On the radio oh oh The Bendigo Writers’ Festival kicked off with ABC Radio National’s live broadcast from the Banquet Room in the Capital theatre. Fellow Castlemaine writer, editor and troublemaker Jenny Valentish joined me to talk with Natasha Mitchell (Life Matters), Michael Cathcart (Books and Arts Daily) and Fiona Parker (ABC Central Victoria) about girls growing up too fast and what it’s like to be a regional writer. Both of us have ended up in Castlemaine via circuitous routes but she wins — Jenny’s from Slough, UK. (I vaguely remember The Office being set in Slough. Great claim to fame there.) Our novels Cherry Bomb and just_a_girl are quite eerie in their shared sensibility: teen girls moving through the world with irony, detachment and the desire for sexual conquest. You can listen to…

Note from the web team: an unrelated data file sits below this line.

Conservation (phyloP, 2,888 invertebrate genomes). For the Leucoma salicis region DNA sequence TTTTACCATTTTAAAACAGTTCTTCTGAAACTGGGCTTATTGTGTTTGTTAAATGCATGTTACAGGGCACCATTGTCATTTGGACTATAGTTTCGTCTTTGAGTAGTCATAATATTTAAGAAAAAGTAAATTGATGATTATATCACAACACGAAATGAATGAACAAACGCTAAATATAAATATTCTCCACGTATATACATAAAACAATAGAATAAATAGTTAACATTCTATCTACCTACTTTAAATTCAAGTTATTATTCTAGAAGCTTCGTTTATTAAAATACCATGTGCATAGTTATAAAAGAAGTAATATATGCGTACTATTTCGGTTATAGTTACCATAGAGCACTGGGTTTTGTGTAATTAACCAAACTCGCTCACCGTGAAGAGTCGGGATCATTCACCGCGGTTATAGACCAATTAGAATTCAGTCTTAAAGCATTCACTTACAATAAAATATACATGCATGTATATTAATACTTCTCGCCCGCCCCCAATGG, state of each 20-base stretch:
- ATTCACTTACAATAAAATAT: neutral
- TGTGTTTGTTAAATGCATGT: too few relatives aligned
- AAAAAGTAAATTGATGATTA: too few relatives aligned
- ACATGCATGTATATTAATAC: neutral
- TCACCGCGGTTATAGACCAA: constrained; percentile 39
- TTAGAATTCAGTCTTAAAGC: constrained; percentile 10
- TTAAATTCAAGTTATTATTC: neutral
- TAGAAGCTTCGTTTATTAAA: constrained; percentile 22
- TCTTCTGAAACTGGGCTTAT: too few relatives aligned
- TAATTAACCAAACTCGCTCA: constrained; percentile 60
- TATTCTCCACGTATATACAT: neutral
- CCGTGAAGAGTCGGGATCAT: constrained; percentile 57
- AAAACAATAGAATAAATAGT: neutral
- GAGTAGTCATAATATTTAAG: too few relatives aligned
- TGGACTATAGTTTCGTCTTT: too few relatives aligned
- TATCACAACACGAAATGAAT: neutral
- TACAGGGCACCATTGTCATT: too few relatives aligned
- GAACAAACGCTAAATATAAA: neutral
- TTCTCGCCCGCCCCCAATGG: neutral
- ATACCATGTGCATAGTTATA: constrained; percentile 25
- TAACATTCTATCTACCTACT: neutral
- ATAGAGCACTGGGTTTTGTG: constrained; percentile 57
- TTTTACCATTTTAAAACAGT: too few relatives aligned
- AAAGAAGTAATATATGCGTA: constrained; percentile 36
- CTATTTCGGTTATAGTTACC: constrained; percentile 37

For good, not profit: Kirsten Alexander, editor, Open Field magazine

Issue 3 of Open Field is out now

I first came across Open Field magazine when I was browsing through literary apps on iTunes, looking for inspiration. A philanthropic exercise, the magazine is digital-only, sources articles and art from world-renowned authors and artists, and all funds from downloads go to charity. I spoke to editor Kirsten Alexander about starting a digital magazine. What gave you the inspiration to put together Open Field magazine? This is a shameful story, but the truth isn’t always flattering. In September 2010, The New Yorker released a tablet version of their magazine using Adobe software. That was a big deal. Wired magazine had released their tablet version in May 2010, but it was a tricked-up and complex object, one that required an interest not only in the content but…

Shyness is nice: the beauty of inarticulation

Shy is the first book by Sian Prior